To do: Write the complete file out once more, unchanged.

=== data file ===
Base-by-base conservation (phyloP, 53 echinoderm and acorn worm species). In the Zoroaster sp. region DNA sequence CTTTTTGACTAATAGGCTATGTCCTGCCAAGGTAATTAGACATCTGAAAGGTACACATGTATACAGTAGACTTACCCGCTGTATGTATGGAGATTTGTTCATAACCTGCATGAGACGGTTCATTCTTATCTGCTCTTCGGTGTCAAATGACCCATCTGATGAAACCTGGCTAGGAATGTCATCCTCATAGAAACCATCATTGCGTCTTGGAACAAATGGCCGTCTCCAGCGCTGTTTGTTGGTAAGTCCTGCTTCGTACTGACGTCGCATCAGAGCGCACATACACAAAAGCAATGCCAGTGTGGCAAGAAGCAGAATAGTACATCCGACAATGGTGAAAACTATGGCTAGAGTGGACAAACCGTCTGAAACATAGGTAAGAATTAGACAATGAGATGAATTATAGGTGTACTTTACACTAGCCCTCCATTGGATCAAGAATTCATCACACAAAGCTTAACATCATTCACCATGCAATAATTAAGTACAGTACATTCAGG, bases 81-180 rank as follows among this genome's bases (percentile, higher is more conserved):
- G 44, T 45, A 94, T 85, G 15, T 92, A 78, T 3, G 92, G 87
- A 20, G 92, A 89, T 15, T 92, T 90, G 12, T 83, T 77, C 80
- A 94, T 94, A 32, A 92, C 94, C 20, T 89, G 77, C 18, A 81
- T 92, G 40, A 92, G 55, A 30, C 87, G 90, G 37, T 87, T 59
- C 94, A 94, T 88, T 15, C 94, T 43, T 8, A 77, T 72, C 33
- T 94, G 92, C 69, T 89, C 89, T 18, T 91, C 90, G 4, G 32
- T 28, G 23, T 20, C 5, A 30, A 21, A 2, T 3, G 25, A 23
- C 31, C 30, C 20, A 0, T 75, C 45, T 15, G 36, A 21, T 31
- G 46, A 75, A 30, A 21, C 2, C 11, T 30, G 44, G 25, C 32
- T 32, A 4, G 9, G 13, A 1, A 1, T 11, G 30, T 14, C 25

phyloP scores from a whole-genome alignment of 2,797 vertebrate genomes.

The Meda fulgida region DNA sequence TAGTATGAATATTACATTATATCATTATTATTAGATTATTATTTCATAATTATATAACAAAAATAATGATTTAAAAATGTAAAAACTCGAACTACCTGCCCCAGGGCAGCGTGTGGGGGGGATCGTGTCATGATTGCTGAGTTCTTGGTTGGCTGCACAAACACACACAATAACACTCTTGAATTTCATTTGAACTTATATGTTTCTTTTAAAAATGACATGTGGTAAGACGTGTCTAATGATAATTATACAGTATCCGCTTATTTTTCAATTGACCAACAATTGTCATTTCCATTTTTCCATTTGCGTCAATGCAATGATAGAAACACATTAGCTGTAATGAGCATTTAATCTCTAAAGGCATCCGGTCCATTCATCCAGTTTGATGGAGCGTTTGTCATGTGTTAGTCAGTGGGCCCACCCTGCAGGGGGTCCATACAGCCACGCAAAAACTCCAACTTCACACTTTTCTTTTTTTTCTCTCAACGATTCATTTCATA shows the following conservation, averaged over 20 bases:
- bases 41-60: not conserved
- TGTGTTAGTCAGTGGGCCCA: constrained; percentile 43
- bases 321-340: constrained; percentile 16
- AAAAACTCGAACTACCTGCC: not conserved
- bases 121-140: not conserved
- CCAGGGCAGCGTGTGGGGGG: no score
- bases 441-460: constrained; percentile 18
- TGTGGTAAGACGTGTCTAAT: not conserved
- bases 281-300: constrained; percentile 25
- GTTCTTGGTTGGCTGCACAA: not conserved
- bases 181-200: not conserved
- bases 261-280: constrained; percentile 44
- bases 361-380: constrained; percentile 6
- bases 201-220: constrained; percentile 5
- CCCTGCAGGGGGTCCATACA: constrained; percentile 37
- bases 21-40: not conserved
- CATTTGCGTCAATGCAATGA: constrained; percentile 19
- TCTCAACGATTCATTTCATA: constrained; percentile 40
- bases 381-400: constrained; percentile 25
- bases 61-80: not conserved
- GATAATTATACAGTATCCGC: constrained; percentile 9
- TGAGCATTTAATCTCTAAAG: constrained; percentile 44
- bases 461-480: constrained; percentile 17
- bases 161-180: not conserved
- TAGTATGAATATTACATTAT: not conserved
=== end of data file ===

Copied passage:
Base-by-base conservation (phyloP, 53 echinoderm and acorn worm species). In the Zoroaster sp. region DNA sequence CTTTTTGACTAATAGGCTATGTCCTGCCAAGGTAATTAGACATCTGAAAGGTACACATGTATACAGTAGACTTACCCGCTGTATGTATGGAGATTTGTTCATAACCTGCATGAGACGGTTCATTCTTATCTGCTCTTCGGTGTCAAATGACCCATCTGATGAAACCTGGCTAGGAATGTCATCCTCATAGAAACCATCATTGCGTCTTGGAACAAATGGCCGTCTCCAGCGCTGTTTGTTGGTAAGTCCTGCTTCGTACTGACGTCGCATCAGAGCGCACATACACAAAAGCAATGCCAGTGTGGCAAGAAGCAGAATAGTACATCCGACAATGGTGAAAACTATGGCTAGAGTGGACAAACCGTCTGAAACATAGGTAAGAATTAGACAATGAGATGAATTATAGGTGTACTTTACACTAGCCCTCCATTGGATCAAGAATTCATCACACAAAGCTTAACATCATTCACCATGCAATAATTAAGTACAGTACATTCAGG, bases 81-180 rank as follows among this genome's bases (percentile, higher is more conserved):
- G 44, T 45, A 94, T 85, G 15, T 92, A 78, T 3, G 92, G 87
- A 20, G 92, A 89, T 15, T 92, T 90, G 12, T 83, T 77, C 80
- A 94, T 94, A 32, A 92, C 94, C 20, T 89, G 77, C 18, A 81
- T 92, G 40, A 92, G 55, A 30, C 87, G 90, G 37, T 87, T 59
- C 94, A 94, T 88, T 15, C 94, T 43, T 8, A 77, T 72, C 33
- T 94, G 92, C 69, T 89, C 89, T 18, T 91, C 90, G 4, G 32
- T 28, G 23, T 20, C 5, A 30, A 21, A 2, T 3, G 25, A 23
- C 31, C 30, C 20, A 0, T 75, C 45, T 15, G 36, A 21, T 31
- G 46, A 75, A 30, A 21, C 2, C 11, T 30, G 44, G 25, C 32
- T 32, A 4, G 9, G 13, A 1, A 1, T 11, G 30, T 14, C 25

phyloP scores from a whole-genome alignment of 2,797 vertebrate genomes.

The Meda fulgida region DNA sequence TAGTATGAATATTACATTATATCATTATTATTAGATTATTATTTCATAATTATATAACAAAAATAATGATTTAAAAATGTAAAAACTCGAACTACCTGCCCCAGGGCAGCGTGTGGGGGGGATCGTGTCATGATTGCTGAGTTCTTGGTTGGCTGCACAAACACACACAATAACACTCTTGAATTTCATTTGAACTTATATGTTTCTTTTAAAAATGACATGTGGTAAGACGTGTCTAATGATAATTATACAGTATCCGCTTATTTTTCAATTGACCAACAATTGTCATTTCCATTTTTCCATTTGCGTCAATGCAATGATAGAAACACATTAGCTGTAATGAGCATTTAATCTCTAAAGGCATCCGGTCCATTCATCCAGTTTGATGGAGCGTTTGTCATGTGTTAGTCAGTGGGCCCACCCTGCAGGGGGTCCATACAGCCACGCAAAAACTCCAACTTCACACTTTTCTTTTTTTTCTCTCAACGATTCATTTCATA shows the following conservation, averaged over 20 bases:
- bases 41-60: not conserved
- TGTGTTAGTCAGTGGGCCCA: constrained; percentile 43
- bases 321-340: constrained; percentile 16
- AAAAACTCGAACTACCTGCC: not conserved
- bases 121-140: not conserved
- CCAGGGCAGCGTGTGGGGGG: no score
- bases 441-460: constrained; percentile 18
- TGTGGTAAGACGTGTCTAAT: not conserved
- bases 281-300: constrained; percentile 25
- GTTCTTGGTTGGCTGCACAA: not conserved
- bases 181-200: not conserved
- bases 261-280: constrained; percentile 44
- bases 361-380: constrained; percentile 6
- bases 201-220: constrained; percentile 5
- CCCTGCAGGGGGTCCATACA: constrained; percentile 37
- bases 21-40: not conserved
- CATTTGCGTCAATGCAATGA: constrained; percentile 19
- TCTCAACGATTCATTTCATA: constrained; percentile 40
- bases 381-400: constrained; percentile 25
- bases 61-80: not conserved
- GATAATTATACAGTATCCGC: constrained; percentile 9
- TGAGCATTTAATCTCTAAAG: constrained; percentile 44
- bases 461-480: constrained; percentile 17
- bases 161-180: not conserved
- TAGTATGAATATTACATTAT: not conserved